More ways to remember names

September 26, 2006

    1. Pay Attention
      1. Decide to remember.
      2. Ask for a repetition if necessary.
      3. Realize that people are flattered when you take an interest in their name.
    2. “Save” method
      1. S – Say the name 3 times in conversation.
      2. A – Ask a question about the name (e.g.: how it is spelled) or about the person.
      3. V – Visualize the person’s prominent physical or personality feature.
      4. E – End the conversation with the name.
    3. Make a Simple Association
      1. Same name as someone you know.
      2. Celebrity or famous person – Monroe, Wayne or Moses
      3. Occupation – Singer, Smith, Gardener
      4. A thing or animal – Kane, Woods, Cooper (coop), Swan, Fox, Paige, Rose
      5. Brand name – Campbell, Ford
      6. Rhyme it – Kwan/Swan
      7. Convert to other words: Askew (ask you); Honeycut; Slatsky (slat sky); Cameron (camera on); Carson (car son)
      8. Note the nationality, if obvious – Lombardi, Sanchez, Wong
      9. Translate – Morgenstern is morning star
      10. Adjectives with characteristics: toothy Ruthy, dapper Dan, jaunty Jack. (You don’t have to tell the person how you are recalling their name.)
    4. When convenient, make notes on calendar, note pad, roster, program, etc.
      1. Name and prominent feature
      2. What you talked about
      3. Person’s interests, job, family, etc.
      4. Can keep permanent notes in rolodex, address book
    5. Review the next day and week until the name is known.
    6. Use your friends’ names daily in conversation, even if silently.

    1. Acronyms – first letter of each name spells a word.
      E.g.: Mary, Alice, Margaret and Evelyn = MAME
    2. Acrostics – first letter of each name stands for a word in a sentence.
      E.g.: Fred, Lois, Pauline, Ida = Find little pickles immediately.
      More bizarre sentences are easier to remember.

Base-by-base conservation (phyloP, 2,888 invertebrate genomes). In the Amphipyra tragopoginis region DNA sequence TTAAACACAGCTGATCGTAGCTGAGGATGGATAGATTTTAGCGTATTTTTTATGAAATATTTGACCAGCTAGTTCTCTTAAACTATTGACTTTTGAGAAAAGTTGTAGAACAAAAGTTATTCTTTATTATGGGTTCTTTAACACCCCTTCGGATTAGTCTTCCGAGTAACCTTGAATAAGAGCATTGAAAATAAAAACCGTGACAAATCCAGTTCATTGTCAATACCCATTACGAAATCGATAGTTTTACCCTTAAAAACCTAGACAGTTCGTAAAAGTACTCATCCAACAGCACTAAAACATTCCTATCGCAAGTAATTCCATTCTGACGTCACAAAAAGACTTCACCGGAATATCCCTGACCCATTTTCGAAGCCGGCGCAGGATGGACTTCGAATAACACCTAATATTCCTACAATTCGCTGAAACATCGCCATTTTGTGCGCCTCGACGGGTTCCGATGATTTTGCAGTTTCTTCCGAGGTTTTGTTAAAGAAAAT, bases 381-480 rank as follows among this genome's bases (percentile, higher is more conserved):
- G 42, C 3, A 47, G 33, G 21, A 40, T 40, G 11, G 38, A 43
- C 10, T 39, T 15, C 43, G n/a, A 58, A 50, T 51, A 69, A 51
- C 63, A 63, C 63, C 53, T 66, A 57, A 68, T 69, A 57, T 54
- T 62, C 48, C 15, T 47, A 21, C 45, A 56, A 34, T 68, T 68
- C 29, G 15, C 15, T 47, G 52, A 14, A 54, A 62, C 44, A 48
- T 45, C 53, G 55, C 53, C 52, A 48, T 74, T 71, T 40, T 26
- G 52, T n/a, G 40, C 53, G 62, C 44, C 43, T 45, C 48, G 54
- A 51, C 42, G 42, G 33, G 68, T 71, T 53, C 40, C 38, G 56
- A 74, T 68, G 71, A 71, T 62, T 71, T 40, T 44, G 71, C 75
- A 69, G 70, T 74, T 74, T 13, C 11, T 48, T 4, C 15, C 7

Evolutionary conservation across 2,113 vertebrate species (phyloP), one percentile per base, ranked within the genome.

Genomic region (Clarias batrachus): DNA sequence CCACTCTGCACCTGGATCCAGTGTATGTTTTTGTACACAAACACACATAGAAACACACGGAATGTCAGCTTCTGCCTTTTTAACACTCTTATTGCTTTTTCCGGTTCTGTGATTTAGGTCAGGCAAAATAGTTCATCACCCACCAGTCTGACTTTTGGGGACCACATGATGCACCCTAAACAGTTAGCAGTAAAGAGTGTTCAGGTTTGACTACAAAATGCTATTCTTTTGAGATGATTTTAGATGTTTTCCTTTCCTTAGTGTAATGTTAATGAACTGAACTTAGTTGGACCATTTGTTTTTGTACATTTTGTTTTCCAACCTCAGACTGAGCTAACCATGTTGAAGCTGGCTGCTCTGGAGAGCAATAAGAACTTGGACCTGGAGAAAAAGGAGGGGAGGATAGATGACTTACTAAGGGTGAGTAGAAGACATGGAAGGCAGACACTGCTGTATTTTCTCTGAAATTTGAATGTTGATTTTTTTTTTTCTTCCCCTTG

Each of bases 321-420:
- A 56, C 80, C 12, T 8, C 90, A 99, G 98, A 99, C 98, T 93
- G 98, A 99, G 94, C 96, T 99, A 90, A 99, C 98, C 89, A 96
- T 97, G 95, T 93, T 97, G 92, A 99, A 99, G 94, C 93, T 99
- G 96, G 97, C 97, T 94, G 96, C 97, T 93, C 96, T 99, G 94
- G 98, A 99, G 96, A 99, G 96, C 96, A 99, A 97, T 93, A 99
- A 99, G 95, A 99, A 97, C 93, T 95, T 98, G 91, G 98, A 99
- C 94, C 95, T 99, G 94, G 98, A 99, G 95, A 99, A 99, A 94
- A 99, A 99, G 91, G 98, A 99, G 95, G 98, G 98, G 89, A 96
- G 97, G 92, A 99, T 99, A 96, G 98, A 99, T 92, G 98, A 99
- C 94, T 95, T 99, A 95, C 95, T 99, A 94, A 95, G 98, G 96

3. Keep a file or notebook of names for each of your activities or groups. Review before each meeting.

    1. Note the person’s prominent facial or personality feature.
    2. Make a simple association or find substitute words in the person’s name.
    3. Link the person’s prominent feature with their substitute word in an unusual mental image.
      1. E.g.: Elizabeth is very fat; imagine her as a queen at an Elizabethan Feast.
      2. E.g.: Jack is a very big man; imagine him as Jack the Giant Killer.
      3. E.g.: Mr. Steel has steel gray hair; imagine brittle steel all over his head.
      4. Bizarre or unusual images are easier to remember.
    4. If their prominent feature does not directly fit their name, find a substitute word in their name and imagine it interacting with their prominent feature.
      1. E.g.: Valerie has a dimple in her chin; imagine a valley there.
      2. E.g.: Mrs. Gianelli has curly, long hair; imagine Ghiradelli chocolate dripping from her hair.
    5. These techniques are abstract and take practice. Just trying will focus your attention and improve your memory.
  4. EMERGENCY SITUATIONS – when meeting someone you know and cannot remember their name

    1. Try to recall the situation in which you met them or saw them last. “How long has it been?”
    2. “I remember you well, but your name has slipped my mind.”
    3. If introducing them to another person, say the name you do know and hope the person will volunteer their own name.
    4. “Oh, hello there; I didn’t recognize you at first. How have you been?”
    5. Some people use the alphabet effectively to cue themselves.
    6. Remember, it is unrealistic to remember everyone’s name! Decide not to be embarrassed. Everyone has the same problem.

    1. Pay attention.
    2. Repeat the name.
    3. Note the person’s outstanding feature.
    4. Find substitute words in the name or make a simple association.
    5. Link the facial feature and substitute words in an unusual image.
    6. Make notes when convenient.
    7. Rehearse, practice and have fun!

How to remember names

September 25, 2006

1. Face association
Examine a person’s face discretely when you are introduced. Try to find an unusual feature, whether ears, hairline, forehead, eyebrows, eyes, nose, mouth, chin, complexion, etc.

Create an association between that characteristic, the face, and the name in your mind. The association may be to link the person with someone else you know with the same name. Alternatively it may be to associate a rhyme or image of the name with the person’s face or defining feature.

2. Repetition
When you are introduced, ask for the person to repeat their name. Use the name yourself as often as possible (without overdoing it!). If it is unusual, ask how it is spelled or where it is comes from, and if appropriate, exchange cards. Keep in mind that the more often you hear and see the name, the more likely it is to sink in.

Also, after you have left that person’s company, review the name in your mind several times. If you are particularly keen you might decide to write it down and make notes.

The methods suggested for remembering names are fairly simple and obvious, but are useful. Association either with images of a name or with other people can really help. Repetition and review help to confirm your memory.